There is a reason that glaucoma is called ‘the silent thief’ by ophthalmologists—symptoms are inconspicuous at first, but once they do present themselves, permanent damage to vision may have already occurred.
According to the Canadian National Institute for the Blind (CNIB), approximately 250,000 Canadians have glaucoma. It is the second most common cause of vision loss in Canada, and there is no cure.
The only preventative measure for glaucoma, which can cause loss of peripheral vision, tunnel vision and blindness, is testing. Regular eye exams are the only way to diagnose this condition, which is caused by increased pressure within the eye that cannot be felt.
“Once glaucoma hits a certain point, it’s very hard to prevent it from getting worse,” said Dr. Nav Nijhawan, Chair of the Eye Physicians and Surgeons of Ontario. “It’s extremely important that people have their eyes examined regularly because it’s the only way to diagnose glaucoma in its early stages.”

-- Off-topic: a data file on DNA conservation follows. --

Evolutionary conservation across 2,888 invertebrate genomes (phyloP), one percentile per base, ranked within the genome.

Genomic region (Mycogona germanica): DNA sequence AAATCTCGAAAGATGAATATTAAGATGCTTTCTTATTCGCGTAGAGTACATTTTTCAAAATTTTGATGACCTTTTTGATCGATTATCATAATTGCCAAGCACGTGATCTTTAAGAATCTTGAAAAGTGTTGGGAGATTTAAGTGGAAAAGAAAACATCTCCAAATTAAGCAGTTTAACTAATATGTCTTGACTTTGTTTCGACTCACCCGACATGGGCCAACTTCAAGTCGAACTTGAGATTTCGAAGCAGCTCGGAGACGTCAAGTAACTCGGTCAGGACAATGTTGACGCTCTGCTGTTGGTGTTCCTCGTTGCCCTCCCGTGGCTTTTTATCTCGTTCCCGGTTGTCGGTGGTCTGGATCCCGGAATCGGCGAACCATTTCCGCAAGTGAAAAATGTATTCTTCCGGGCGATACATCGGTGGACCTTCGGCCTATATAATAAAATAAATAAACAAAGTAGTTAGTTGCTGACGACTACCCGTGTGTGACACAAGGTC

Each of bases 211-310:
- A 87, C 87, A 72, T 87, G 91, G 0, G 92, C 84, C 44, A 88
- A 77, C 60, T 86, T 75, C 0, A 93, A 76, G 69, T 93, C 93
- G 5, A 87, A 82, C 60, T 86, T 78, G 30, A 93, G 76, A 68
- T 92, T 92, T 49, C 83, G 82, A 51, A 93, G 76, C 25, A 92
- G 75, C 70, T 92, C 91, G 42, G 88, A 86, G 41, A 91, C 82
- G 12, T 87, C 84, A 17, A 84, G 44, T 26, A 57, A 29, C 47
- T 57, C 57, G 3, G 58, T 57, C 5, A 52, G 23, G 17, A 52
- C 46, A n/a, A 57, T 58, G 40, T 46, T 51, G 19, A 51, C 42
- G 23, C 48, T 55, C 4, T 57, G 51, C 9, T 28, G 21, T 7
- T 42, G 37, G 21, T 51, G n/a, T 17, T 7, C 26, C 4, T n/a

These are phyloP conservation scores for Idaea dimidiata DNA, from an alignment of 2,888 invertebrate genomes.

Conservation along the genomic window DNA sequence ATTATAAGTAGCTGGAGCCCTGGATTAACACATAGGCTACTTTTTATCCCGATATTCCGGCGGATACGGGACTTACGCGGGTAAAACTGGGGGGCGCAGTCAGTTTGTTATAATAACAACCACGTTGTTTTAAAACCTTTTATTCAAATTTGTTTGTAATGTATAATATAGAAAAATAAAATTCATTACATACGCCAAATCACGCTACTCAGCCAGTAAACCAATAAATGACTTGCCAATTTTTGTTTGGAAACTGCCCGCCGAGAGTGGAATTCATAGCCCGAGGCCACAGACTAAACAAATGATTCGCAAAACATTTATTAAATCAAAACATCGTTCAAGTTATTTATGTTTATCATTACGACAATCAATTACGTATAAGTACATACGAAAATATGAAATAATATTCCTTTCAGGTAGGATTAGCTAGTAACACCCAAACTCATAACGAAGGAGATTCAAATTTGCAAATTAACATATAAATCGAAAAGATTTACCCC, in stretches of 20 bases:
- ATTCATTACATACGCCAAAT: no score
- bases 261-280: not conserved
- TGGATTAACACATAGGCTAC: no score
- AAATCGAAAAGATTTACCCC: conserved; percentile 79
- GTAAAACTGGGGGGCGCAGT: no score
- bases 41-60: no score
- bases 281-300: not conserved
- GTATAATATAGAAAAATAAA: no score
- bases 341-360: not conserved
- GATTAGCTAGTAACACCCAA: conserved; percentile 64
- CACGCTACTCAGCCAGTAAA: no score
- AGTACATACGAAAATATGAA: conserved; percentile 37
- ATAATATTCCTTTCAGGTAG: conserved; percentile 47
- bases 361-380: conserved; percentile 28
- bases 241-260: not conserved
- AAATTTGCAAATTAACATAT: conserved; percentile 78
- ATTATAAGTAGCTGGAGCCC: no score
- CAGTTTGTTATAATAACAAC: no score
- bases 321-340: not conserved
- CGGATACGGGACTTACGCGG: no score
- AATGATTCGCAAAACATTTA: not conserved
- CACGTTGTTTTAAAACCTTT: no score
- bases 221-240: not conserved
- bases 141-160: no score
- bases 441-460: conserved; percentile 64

To diagnose glaucoma and determine what treatment is required, ophthalmologists must conduct an optical coherence tomography (OCT) scan to assess the optic nerve and a visual field test to detect central and peripheral vision problems.
Early detection and treatment is essential to prevent severe vision loss or blindness.
Glaucoma Risk Factors from CNIB:
• Elevated pressure in the eye
• Family history
• Advancing age
• Being of African or Asian descent
• Near sightedness
More information is available online at www.epso.ca.